Innovating European Labour Markets

Innovating European Labour Markets

Dynamics and Perspectives 

Edited by Peter Ester, Ruud Muffels, Joop Schippers and Ton Wilthagen

This book examines innovative theoretical perspectives and novel labour market policy responses to Europe’s changing work demands, employment careers and life courses. It presents creative ideas and recommendations for flexicurity policies at various levels and in different social and economic contexts. The driving factors determining the performance of dissimilar pathways in Europe are identified in regard to their impact on the flexibility/security nexus. Key issues in the current European policy debate are addressed, including how innovative policies are designed in the areas of working time, education, work–life balance, employment relations, retirement and migration, how they are put into practice and what determines their level of success.

Chapter 1: Innovating European Labour Markets: An Introduction

Ton Wilthagen, Ruud Muffels, Peter Ester and Joop Schippers

Subjects: economics and finance, labour economics, social policy and sociology, labour policy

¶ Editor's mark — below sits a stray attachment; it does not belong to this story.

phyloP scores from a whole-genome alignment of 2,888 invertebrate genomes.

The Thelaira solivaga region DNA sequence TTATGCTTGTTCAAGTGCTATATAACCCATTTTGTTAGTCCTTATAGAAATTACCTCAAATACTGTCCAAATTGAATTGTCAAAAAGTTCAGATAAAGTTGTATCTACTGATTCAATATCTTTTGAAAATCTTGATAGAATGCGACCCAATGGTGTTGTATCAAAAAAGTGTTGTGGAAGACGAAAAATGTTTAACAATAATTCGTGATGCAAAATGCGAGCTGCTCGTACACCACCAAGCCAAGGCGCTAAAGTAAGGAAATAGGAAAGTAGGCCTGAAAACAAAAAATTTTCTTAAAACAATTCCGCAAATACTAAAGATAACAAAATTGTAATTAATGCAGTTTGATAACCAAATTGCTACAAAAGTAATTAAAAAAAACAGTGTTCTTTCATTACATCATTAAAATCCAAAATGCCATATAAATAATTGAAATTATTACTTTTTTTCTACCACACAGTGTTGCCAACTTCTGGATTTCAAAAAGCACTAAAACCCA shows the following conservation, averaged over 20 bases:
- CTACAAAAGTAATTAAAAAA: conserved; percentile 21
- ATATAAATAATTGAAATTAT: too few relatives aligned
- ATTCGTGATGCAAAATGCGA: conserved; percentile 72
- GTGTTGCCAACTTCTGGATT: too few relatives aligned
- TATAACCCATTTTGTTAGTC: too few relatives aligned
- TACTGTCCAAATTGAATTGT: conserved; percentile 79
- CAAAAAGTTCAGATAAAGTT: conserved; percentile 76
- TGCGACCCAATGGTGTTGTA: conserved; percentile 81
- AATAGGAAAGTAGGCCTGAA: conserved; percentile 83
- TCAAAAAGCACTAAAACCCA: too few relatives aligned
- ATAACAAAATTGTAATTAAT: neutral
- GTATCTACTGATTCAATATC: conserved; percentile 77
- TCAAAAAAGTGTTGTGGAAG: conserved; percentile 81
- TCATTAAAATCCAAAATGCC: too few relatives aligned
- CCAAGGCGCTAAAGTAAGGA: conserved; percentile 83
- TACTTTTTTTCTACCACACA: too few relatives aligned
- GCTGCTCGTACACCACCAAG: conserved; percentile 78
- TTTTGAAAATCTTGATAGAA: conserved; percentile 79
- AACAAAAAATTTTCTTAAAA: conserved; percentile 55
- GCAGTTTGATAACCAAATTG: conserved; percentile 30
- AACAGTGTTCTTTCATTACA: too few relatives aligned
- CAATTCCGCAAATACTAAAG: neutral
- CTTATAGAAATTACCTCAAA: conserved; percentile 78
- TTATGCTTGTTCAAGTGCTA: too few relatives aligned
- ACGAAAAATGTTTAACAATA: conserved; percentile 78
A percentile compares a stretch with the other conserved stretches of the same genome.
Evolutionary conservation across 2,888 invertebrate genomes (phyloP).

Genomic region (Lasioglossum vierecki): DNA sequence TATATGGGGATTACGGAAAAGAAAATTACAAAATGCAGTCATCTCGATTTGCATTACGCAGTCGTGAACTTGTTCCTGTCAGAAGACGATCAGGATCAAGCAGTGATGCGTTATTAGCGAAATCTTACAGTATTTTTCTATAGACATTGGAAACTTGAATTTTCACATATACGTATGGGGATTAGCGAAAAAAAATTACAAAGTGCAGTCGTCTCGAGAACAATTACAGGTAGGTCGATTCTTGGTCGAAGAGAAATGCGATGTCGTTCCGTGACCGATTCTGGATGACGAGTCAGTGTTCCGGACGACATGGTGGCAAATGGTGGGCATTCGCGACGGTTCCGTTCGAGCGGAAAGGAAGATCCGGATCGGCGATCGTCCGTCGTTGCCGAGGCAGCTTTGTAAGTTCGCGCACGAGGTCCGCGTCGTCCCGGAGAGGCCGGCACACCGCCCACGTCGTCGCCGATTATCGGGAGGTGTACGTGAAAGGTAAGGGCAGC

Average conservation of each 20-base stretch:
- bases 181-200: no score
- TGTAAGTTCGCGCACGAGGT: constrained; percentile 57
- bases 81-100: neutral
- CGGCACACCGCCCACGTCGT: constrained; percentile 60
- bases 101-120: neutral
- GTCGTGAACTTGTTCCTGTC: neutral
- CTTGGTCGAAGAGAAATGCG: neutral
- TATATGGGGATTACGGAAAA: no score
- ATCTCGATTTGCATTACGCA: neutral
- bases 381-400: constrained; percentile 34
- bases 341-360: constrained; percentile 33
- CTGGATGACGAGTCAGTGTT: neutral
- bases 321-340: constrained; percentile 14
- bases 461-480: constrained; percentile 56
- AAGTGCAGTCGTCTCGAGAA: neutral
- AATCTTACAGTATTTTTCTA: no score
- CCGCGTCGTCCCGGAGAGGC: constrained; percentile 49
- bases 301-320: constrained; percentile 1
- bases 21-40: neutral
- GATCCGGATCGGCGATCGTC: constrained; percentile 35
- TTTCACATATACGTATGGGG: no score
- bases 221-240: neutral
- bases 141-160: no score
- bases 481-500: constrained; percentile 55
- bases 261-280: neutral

Ton Wilthagen, Ruud Muffels, Peter Ester and Joop Schippers 1.1 INTRODUCTION It is not a big secret that when politicians and policymakers are speaking of ‘challenges’ they are actually referring to severe problems that are very difficult to handle. The labour market is such an area of challenges or, phrased differently, large problems. It represents a societal domain where, in the words of the Portuguese social theorist De Sousa Santos (1995), we are facing modern problems but are lacking modern solutions. Moreover, there is an awareness, fed by a classical sociologist such as Durkheim (1960) and a modern economist such as Sen (1985), to mention just two of them, that the labour market as a domain is a major vehicle for social integration, cohesion, wealth and well-being creation, and the distribution thereof. This implies that when labour markets are not operating properly this not only creates problems of ‘function’, that is problems in the labour market itself, but also problems of ‘performance’, that is negative effects on the society at large.1 The aims of this book are to portray and examine the ongoing changes in employment forms and people’s life courses and particularly to present, put to the test and further develop innovative labour market policies and perspectives. The policies and perspectives can be considered potential answers to the challenges and requirements labour market and employment systems confront. It is in this manner that we can define the key concept of ‘innovation’, namely as adequate and effective, possibly even proactive,...